Okay, let me now repeat that I was shot with a poison dart in front of a Starbucks on a street in Brooklyn while holding a venti-non-fat-caramel-macchiato-with-extra-caramel. And then I woke up on the Helicarrier with the doctors and the beeping and no macchiato. I think I may have been more pissed about that than anything else. So, I shut my eyes and thought about normal people and how they could drink their six dollar coffee beverages without being interrupted by assassination attempts.
I willed myself to suddenly be waiting tables at a Denny's in Des Moines.
"Dead yet?" A crisply non-specific European accent broke through my funk.
"No such luck." I said without opening my eyes. "Your evil scheming has been foiled again."
I opened my eyes and squinted in the harsh light at the woman before me. Sashenka Grachev was tall, blonde and gorgeous. I totally would have hated her for it had she not been my closest friend. The Human Resources liaison for my usual team, Sasha and I had bonded over our similar status as all-alone-in-the-world-orphans and relative social misfits. SHIELD was overwhelmingly heartland America. It annoyed the hell out of both of us.
"So, what's the good word, Sash?" I asked.
"They say Jesus died for our sins," she replied. "It must have been a truly spectacular death to make up for you."
"Not that good word. What's the word on me?"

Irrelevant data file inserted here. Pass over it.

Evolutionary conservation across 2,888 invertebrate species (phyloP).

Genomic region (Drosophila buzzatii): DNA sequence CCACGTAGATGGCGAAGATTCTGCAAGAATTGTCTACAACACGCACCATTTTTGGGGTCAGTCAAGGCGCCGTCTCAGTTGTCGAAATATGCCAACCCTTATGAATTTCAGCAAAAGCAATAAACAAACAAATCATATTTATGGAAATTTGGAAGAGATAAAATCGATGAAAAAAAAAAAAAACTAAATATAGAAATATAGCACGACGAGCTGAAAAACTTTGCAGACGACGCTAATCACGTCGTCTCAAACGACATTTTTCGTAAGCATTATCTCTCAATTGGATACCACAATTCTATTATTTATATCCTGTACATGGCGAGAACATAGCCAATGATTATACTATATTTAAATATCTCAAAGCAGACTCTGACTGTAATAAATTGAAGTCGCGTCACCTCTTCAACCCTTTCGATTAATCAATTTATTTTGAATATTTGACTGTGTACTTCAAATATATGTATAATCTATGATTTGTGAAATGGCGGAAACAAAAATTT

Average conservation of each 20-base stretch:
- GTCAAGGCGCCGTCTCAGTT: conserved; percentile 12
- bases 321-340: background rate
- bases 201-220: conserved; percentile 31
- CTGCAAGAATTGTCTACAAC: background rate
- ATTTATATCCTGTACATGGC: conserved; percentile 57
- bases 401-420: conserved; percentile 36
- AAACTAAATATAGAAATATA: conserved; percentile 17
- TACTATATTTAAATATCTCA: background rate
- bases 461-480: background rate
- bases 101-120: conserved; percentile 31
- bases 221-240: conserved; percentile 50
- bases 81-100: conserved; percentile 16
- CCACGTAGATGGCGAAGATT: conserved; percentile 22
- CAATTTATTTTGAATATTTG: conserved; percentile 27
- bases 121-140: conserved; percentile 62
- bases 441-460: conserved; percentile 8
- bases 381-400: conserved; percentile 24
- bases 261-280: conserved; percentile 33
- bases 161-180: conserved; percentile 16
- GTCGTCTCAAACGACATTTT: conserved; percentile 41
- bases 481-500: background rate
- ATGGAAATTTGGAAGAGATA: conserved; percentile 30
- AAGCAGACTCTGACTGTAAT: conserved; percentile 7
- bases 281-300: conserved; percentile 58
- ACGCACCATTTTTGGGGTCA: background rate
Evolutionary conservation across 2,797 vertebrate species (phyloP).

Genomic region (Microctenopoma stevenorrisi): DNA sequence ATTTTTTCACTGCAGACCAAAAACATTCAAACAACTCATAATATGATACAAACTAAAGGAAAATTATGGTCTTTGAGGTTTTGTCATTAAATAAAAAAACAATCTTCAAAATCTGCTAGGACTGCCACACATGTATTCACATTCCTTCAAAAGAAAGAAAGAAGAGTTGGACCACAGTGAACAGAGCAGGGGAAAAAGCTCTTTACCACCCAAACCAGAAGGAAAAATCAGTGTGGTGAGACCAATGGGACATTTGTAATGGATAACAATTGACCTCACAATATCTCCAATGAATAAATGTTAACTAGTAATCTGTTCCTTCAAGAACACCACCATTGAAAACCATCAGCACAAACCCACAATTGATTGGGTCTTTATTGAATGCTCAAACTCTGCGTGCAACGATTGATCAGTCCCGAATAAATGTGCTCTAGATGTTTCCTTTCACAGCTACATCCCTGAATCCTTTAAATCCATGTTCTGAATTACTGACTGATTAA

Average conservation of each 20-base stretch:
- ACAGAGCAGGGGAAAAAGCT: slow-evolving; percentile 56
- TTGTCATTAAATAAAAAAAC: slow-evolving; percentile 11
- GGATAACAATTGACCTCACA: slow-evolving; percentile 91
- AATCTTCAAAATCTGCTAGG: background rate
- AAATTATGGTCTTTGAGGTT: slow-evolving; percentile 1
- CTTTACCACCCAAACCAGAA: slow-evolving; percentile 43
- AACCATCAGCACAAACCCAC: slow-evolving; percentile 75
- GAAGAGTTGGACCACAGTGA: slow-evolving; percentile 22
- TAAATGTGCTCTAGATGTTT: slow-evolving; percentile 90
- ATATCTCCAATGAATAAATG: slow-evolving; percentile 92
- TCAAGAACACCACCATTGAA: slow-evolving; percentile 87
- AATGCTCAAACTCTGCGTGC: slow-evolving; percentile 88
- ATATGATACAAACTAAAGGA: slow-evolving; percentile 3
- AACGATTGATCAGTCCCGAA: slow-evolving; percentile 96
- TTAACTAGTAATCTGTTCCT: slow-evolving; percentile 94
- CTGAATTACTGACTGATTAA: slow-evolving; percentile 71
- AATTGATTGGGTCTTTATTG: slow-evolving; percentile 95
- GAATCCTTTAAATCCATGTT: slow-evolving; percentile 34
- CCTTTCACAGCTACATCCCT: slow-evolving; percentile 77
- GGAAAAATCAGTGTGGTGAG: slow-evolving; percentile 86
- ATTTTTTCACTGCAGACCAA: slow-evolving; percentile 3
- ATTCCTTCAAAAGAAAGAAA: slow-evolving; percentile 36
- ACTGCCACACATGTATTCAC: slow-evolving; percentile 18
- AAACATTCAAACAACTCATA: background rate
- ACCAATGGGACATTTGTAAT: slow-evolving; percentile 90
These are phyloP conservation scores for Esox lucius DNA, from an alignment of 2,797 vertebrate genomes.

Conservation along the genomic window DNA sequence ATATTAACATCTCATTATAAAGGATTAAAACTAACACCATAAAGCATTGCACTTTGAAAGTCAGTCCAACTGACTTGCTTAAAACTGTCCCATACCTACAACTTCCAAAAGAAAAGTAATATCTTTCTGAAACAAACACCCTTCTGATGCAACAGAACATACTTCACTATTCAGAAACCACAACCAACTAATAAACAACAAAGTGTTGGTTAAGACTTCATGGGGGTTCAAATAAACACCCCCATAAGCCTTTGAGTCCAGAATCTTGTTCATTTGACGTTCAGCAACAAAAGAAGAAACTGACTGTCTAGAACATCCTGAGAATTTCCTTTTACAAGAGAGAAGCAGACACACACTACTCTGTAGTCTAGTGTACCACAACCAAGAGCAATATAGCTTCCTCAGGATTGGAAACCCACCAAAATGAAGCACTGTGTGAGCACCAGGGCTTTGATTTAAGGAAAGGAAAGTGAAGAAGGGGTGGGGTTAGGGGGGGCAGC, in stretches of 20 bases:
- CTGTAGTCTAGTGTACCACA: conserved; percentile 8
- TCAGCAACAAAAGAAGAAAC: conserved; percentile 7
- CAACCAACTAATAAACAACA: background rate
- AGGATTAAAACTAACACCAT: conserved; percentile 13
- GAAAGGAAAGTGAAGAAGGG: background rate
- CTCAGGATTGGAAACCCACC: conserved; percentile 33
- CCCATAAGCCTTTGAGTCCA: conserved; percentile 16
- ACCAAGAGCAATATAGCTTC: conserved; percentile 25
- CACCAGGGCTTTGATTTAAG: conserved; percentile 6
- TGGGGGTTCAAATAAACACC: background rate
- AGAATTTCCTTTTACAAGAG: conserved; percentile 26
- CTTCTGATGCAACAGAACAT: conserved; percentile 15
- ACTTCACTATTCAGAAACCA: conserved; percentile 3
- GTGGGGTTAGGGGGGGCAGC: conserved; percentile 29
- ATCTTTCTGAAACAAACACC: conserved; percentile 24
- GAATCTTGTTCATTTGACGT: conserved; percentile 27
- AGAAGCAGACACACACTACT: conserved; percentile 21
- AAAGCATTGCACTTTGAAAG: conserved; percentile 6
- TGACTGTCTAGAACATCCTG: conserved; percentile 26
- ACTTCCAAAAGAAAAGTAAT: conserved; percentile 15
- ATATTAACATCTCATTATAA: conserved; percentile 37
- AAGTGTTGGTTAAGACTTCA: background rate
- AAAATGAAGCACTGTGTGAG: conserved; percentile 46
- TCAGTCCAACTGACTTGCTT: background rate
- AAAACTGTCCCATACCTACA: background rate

Sasha sat gingerly on the edge of my bed. She was perfectly put together in a pencil-skirted power suit and flawless makeup, her hair long, smooth and shiny. I hadn't seen a mirror lately, but I was pretty sure I wasn't going to be winning any beauty pageants.
Great. Poisoned and insecure.
I must have looked totally miserable because Sasha patted my arm reassuringly. "I have spoken with Doctor Makris. She said that if you're a really good girl, you can get out of here within the hour."
"Oh, joy," I replied. "After a million hours of tests, they throw me a good behavior bribe."
Sasha frowned and, instead of patting my arm, pinched it. Hard.
"Ow! Hey!" I complained and tried to rub my arm with my IV hand. "That hurt, you whore!"
"You very well could have died," Sasha scolded me. "The least you can do it try to be a little bit nice to the staff. They make a living saving your life."
I snorted. "And a helluva good one, too. What with the amount of almost-dead this place seems to offer. They should include that in the benefits package. Agent of SHIELD: Now with even more near-death experiences!"
"Well you could always quit," Sasha said.
"Yes, I really could."
"Oh God, you've been thinking about Des Moines again, haven't you?" Sasha asked me, her eyes practically rolling out of her head. "Jubilation, I give you ten minutes in a civilian job before you're dying of boredom and begging to come back."
It was a conversation we had often. Usually after an especially traumatic day and a particularly large bottle of wine, we would talk about our hopes and dreams and what we would do if we could do anything at all. Sashenka had a degree from Columbia in Management and mid-level position in SHIELD's Human Resources department. She wanted to get her PH.D from Yale University in Renaissance Studies. She wanted to be a curator at a museum. She wanted to find a nice, wealthy man and have two spoiled children. She wanted things that were much more complicated than the things that I wanted. Complicated, but still much more attainable.
I wanted to sit on my couch and watch VH-1 for an entire Sunday. I wanted to spend more than two waking hours a week with my boyfriend. I wanted to be thirteen-years-old again, rollerblading inside the mansion even though the Professor had asked me not to. I wanted White Day to have never happened.
It's been almost three years since White Day.